NH politicians' reaction to Cohen and Manafort development follows partisan linesBy DAVE SOLOMON
New Hampshire Union Leader
August 22. 2018 8:14PM
Gov. Chris Sununu says his support for President Trump has not wavered in the wake of Tuesday’s guilty plea by the President’s former private attorney Michael Cohen and felony convictions of Trump campaign manager Paul Manafort.
The top elected GOP official in the state, Sununu urged people to reserve judgment.
“That case is ongoing and justice has to play out,” said Sununu, referring to the Cohen guilty plea. “It sounds like they are going to go through a court process to figure out what really happened there. This drama has been playing out for more than a year and a half, so we’ll have to wait until we get to the end game of where these probes and investigations are really going.”
Cohen pled guilty to charges that he violated campaign finance laws by making pre-election payoffs to silence women who claimed to have affairs with the President, while Manafort was found guilty on eight federal felony charges related to tax evasion and bank fraud.
Sununu predicted the fallout from Tuesday’s news would have little if any effect on November voting in New Hampshire. “I don’t think it has any real impact on the state of New Hampshire, our elections or our economy,” he said. “We don’t let the dysfunction of Washington, D.C., define our success here in the Granite State.”
Most of the political reaction in the Granite State focused on the Cohen case, which is tied directly to the President, as opposed to Manafort’s conviction on crimes that pre-dated his involvement with Trump.
New Hampshire Sens. Jeanne Shaheen and Maggie Hassan joined a chorus of Democratic peers in calling on the Senate to delay hearings on Trump’s newest nominee to the Supreme Court, Judge Brett Kavanaugh, given Cohen’s statement that he violated federal election law at the direction of the President.
Shaheen pointed out that Kavanaugh has been nominated for a lifetime appointment and would rule on any case pertaining to the President.
“There must be checks and balances on this President,” she said. “To that end, the senate should be provided all necessary records related to Kavanaugh’s nomination, particularly those that indicate his views on executive power. The senate needs to fulfill its constitutional responsibilities and fully vet this nomination.”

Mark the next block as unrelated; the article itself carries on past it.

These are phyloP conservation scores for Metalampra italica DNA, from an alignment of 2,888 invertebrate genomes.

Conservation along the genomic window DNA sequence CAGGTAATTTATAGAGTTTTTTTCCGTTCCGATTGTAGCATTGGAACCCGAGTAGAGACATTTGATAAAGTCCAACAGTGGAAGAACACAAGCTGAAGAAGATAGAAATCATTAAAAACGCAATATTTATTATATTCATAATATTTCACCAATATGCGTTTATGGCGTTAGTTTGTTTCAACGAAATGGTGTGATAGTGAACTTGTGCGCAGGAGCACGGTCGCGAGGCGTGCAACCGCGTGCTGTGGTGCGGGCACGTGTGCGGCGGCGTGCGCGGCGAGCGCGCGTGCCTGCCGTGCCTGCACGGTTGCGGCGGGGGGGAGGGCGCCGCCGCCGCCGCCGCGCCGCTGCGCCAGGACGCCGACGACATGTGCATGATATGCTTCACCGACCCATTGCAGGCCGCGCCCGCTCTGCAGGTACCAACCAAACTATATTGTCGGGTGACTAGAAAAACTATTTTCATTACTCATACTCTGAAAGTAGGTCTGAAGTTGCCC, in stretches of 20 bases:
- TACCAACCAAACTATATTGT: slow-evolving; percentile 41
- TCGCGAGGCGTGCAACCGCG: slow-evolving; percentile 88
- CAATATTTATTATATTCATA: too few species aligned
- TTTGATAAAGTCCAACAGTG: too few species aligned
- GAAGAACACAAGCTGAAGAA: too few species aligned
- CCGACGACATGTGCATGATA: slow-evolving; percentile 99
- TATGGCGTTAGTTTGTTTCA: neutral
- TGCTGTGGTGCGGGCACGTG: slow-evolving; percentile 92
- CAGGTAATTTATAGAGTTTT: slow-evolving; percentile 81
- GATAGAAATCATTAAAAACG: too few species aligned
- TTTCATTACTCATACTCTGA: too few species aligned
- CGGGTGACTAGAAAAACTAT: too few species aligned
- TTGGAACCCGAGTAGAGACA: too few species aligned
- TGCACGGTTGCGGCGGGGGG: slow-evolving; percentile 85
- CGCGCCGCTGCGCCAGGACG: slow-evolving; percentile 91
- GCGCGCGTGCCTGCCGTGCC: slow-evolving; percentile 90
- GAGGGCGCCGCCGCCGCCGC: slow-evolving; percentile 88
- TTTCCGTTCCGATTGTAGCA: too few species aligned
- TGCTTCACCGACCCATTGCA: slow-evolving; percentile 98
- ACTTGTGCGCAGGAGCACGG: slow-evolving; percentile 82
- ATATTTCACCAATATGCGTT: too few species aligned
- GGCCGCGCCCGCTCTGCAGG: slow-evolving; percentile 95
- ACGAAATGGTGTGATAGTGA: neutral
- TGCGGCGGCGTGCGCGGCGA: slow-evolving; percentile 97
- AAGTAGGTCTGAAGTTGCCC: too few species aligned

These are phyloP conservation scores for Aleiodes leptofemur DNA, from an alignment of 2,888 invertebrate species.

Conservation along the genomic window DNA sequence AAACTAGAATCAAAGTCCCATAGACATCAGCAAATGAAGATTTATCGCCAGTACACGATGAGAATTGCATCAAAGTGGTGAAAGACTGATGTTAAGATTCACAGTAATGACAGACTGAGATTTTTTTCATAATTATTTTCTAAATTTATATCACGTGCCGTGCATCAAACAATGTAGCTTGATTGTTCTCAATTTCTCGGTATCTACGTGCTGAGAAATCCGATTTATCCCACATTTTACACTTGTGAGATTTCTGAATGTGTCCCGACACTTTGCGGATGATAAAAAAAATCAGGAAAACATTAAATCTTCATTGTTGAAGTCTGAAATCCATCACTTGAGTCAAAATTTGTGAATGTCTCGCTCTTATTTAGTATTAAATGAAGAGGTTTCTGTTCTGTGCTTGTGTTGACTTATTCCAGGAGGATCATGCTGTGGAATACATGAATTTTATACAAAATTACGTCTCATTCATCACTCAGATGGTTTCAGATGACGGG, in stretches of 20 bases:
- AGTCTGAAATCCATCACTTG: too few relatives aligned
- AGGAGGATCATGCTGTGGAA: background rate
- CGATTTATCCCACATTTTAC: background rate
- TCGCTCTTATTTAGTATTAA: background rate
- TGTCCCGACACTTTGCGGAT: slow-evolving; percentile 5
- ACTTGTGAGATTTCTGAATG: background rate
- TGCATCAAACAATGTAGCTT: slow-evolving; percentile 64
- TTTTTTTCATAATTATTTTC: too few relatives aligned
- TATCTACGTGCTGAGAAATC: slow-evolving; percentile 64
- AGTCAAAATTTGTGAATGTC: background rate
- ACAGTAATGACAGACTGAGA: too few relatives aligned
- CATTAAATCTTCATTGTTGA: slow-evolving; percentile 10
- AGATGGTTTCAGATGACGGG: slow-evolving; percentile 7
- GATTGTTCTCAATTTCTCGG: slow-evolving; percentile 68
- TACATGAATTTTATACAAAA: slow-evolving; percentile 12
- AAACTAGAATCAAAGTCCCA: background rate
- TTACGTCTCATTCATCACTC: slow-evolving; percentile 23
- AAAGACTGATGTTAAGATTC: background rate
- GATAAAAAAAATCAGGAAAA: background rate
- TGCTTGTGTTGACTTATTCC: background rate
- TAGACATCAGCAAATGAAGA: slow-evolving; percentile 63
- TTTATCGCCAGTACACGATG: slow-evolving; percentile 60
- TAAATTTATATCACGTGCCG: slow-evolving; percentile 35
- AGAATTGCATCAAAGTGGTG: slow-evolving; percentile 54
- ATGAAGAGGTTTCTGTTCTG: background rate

Hassan described what she called “a clear pattern of criminality” in the Trump administration.
“President Trump’s closest circle of advisers, including his campaign chairman, personal lawyer, White House National Security Adviser, deputy campaign chair and campaign adviser have all either pleaded guilty or been found guilty of serious criminal charges in a court of law,” she said. “Now more than ever, the ongoing investigations regarding President Trump and his associates must be allowed to continue without any interference from the President or his administration.”
Former Trump political strategist Stephen Bannon told the Washington Post the two cases will help galvanize GOP support. “This clarifies that you have to show up on Election Day; you have to double down on intensity because it reinforces that Trump is at war,” he said.
But David Axelrod, a Democratic strategist and longtime adviser to former President Barack Obama, described Tuesday as “a catastrophic day” for the President.
Democratic Executive Councilor Andru Volinsky echoed that sentiment.
“I think we need to know more about it, but on the surface of what’s been said, it makes the President a co-conspirator in federal felonies, which is not the example I’d like to see from my President, and should be considered by the next Congress.”
When asked if he thought Cohen’s allegations heightened the likelihood of an impeachment vote if the Democrats become the majority party in the House of Representatives in November, Democratic Executive Councilor Chris Pappas, a candidate for Congress, hedged.
“That’s a decision, a somber constitutional one, that you make once all the information is put on the table.”